Think you did horribly on the ACT? Need to cancel your scores? Or are you just wondering what you would do if you ran into an emergency on test day?
In this guide, we'll cover three actions you can take to deal with a bad ACT score: canceling scores, stopping college score reports, and deleting existing scores. Likely you would only need to use one or two of these methods if you run into trouble, but we will cover all three to make sure you know all of your options.
Option 1: Canceling ACT Scores
If you don't think you did well on the ACT, your first option is to cancel your scores. It's the most drastic option you can take if you think you did poorly on the ACT, and it stops your exam from even being graded.
What Does Canceling Your Scores Do?
If you cancel your scores, this means your test won't be graded and you won't get a score report. Students usually do this if something unexpected happens during the test– for example they get suddenly sick or an emergency pops up.
Canceling your scores does not come with a refund, so we only recommend doing this in an extreme situation. You should only cancel your scores if you can't finish the test.
Don’t cancel your scores just because you feel bad about your performance. Why not? Since you already paid for the test, if you were able to finish it, you might as well wait and see your test scores. Lots of students walk out of the test center feeling like they bombed the ACT, but they're often pleasantly surprised by their scores. You might be one of them. Plus you can learn about your performance from the score report, which is helpful if you decide to retake the ACT. And if your scores really are terrible, you can delete them later on (a process we'll explain later in this post).
Finally, know that most schools do not require you to send all your ACT scores. In fact, you will need to send individual score reports to each school. You can take the ACT up to six times, and you don't need to send your lower ACT scores to schools.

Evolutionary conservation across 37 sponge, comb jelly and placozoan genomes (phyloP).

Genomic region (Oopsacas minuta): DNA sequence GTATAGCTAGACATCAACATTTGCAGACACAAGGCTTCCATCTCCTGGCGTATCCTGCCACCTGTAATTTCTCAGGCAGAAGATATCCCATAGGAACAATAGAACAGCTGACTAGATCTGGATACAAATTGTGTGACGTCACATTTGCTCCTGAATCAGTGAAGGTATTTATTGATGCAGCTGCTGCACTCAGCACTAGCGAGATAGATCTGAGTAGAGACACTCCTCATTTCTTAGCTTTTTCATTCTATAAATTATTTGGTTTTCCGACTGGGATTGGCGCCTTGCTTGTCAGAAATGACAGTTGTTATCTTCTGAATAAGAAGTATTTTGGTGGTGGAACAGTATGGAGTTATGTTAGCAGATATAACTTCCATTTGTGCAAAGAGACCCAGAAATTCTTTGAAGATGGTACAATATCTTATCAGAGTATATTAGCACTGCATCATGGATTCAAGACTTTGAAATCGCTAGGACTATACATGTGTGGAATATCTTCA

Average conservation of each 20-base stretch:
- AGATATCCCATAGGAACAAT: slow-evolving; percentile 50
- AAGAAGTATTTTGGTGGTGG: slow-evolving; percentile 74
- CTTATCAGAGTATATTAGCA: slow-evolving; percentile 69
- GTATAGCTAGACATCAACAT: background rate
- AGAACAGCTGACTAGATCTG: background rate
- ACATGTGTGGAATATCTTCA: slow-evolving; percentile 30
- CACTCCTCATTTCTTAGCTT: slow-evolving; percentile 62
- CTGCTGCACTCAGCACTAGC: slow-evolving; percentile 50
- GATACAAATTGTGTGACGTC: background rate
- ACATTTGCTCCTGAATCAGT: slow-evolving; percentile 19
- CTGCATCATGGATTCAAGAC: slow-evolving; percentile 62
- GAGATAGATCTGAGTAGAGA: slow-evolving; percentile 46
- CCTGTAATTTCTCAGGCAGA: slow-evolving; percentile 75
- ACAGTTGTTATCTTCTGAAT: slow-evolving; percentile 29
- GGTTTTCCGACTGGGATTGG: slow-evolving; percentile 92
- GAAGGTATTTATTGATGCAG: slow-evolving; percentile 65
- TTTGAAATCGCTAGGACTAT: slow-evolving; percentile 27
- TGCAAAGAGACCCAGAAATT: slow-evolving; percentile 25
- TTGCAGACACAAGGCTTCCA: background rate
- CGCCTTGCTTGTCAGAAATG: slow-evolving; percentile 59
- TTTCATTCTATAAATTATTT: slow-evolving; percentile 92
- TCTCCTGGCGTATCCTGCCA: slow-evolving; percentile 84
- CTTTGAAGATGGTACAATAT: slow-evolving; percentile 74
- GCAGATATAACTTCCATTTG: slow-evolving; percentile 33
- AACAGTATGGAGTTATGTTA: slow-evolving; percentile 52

Our advice if you think you did poorly would be to wait for your score report but delete your college score recipients, which we will explain below.
How Do You Cancel Your ACT Scores?
You can only cancel your ACT score on the day of the exam, while you're still at the test center. In order to do this, tell the exam proctor to void your scores before you leave the test center.
This will stop your test from being graded, and you won’t get a score. Again, only do this in extreme or unusual circumstances. If you don't tell the proctor to void your score before you leave, there is nothing you can do to stop your test from being graded.
Once you’ve broken the seal on your test booklet, that test is yours and you either need to complete it or cancel the score. If an emergency comes up right before the test, just don’t break the seal and you will be able to move your registration to a different date. You can also do this if you can't make it to the test center the day of the ACT. (You can switch your test date online using your ACT student account. You will have to pay the test date change fee, but that's cheaper than a whole new registration.)
Option 2: Getting Rid of Your College Score Recipients
Once the reports are in the mail, it's too late.